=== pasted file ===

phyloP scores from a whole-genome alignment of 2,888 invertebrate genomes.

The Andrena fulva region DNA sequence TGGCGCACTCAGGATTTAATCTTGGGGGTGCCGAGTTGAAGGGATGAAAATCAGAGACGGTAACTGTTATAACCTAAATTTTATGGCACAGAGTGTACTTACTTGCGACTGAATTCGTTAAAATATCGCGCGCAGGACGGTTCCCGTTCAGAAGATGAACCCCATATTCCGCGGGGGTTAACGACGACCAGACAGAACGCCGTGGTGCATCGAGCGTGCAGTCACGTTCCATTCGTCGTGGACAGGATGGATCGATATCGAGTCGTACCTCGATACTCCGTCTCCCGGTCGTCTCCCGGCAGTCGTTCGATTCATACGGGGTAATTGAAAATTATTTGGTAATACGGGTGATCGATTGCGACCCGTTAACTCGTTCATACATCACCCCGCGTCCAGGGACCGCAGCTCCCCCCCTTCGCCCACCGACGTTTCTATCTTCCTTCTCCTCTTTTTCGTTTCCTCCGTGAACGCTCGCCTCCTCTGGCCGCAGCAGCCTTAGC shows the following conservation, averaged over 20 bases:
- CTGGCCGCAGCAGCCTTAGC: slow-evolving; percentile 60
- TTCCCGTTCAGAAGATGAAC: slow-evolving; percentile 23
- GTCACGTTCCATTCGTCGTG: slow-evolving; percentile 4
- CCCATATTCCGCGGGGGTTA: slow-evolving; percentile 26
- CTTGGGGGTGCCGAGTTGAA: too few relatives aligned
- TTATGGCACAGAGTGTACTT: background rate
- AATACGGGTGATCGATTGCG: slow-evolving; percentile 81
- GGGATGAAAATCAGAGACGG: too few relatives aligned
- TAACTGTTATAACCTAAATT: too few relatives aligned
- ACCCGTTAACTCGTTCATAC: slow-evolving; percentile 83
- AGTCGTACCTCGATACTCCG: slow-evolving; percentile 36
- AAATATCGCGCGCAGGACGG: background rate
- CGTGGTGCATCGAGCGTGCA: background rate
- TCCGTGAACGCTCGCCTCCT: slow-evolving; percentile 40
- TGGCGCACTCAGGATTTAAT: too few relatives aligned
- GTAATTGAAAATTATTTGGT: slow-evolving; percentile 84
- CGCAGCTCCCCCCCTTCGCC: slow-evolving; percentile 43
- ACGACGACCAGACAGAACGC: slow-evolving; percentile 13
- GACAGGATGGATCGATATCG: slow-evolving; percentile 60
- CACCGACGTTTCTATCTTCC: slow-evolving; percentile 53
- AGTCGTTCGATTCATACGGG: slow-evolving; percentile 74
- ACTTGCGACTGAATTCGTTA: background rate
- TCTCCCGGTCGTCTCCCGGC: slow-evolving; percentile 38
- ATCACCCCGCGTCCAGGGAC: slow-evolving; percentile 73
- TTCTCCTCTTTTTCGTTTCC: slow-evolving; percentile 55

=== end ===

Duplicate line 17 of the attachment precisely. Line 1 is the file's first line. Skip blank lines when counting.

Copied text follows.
- TGGCGCACTCAGGATTTAAT: too few relatives aligned